Do you get alarmed when you see magazine, blog or television claims promoting the idea that the chicken you buy from a competitor has added hormones or steroids? Like much of the marketing done by organic and natural food companies, and enabled by bullying tactics from dark-money funded lobbying groups like SourceWatch and Natural Resources Defense Council, it is a complete lie - but there is no recourse for suggesting that is the case as long as organic companies don't name a competitor specifically. It is legal to claim your product does not have something without mentioning that neither does anyone else.

No chicken sold or raised in the U.S. is given hormones or steroids. But most people think just the opposite, thanks to organic food tactics no ethical businesses would engage in.

The only thing less accurate about these hot dog commercials is the inference that they are made only from high-quality meat.



A majority (78 percent) believe chickens are genetically modified.

There are no genetically modified chickens. Over the years, chickens with the healthiest growth and size have been selected for breeding – and are fed, housed and raised well. The result is a larger, healthier bird.  

A majority (77 percent) believe chicken contains added hormones or steroids.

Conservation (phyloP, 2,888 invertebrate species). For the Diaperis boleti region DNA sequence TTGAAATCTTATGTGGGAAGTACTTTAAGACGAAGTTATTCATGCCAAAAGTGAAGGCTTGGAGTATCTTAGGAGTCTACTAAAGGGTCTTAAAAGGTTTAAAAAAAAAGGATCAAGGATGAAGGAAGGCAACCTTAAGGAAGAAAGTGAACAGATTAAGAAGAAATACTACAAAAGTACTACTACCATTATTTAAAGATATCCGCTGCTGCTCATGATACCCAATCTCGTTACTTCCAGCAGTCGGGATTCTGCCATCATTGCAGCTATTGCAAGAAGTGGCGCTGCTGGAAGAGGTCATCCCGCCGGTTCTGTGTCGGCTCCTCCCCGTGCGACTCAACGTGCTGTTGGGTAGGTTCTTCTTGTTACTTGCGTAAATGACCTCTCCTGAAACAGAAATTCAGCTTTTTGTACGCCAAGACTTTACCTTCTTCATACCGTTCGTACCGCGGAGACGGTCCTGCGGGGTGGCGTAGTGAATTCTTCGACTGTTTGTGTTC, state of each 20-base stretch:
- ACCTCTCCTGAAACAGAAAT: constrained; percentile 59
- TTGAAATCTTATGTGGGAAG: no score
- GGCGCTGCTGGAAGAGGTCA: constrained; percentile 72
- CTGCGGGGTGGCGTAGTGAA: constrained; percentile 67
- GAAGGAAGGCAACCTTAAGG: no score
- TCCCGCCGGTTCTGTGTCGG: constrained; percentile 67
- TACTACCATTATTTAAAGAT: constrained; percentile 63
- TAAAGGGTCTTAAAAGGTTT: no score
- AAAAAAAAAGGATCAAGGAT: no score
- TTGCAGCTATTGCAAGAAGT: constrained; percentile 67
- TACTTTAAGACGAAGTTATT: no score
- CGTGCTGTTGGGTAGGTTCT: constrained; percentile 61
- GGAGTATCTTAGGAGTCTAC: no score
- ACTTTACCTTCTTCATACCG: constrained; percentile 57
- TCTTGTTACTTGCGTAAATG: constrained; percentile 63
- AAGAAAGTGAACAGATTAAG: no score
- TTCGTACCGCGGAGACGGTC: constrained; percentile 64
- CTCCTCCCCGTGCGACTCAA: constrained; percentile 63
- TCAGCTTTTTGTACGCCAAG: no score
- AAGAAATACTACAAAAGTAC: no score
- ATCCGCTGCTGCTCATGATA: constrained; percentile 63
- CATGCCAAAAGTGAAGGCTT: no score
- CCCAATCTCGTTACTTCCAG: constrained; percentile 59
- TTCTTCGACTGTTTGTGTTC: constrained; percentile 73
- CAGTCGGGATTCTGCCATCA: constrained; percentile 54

No chicken sold or raised in the U.S. is given hormones or steroids. In fact, the USDA has banned all hormones and steroids in poultry since the 1950s. Good breeding, proper nutrition, care by a veterinarian and better living conditions all contribute to the healthier growth of birds.  

Nearly three-quarters (73 percent) believe antibiotics are present in most chicken meat.

Any meat from chickens sold in the U.S. is free of antibiotics. The USDA regulates withdrawal periods to ensure no meat bought in-store contains antibiotics or antibiotic residue from animals that may need medicine.

More than two-thirds (68 percent) believe most chickens raised for meat are raised in cages.

No chicken meat you buy is raised in a cage. The majority of chickens raised for meat in the U.S. live in large, open structures called houses where they are free to walk around.

The National Chicken Council (NCC) has created a new website, Chicken Check In, to answer questions about chicken. The survey was conducted by ORC International among 1,011 adults aged 18 years or older. It was fielded September 17-20, 2015 and has a margin of error of +/- 3.1 percent at the 95 percent confidence level.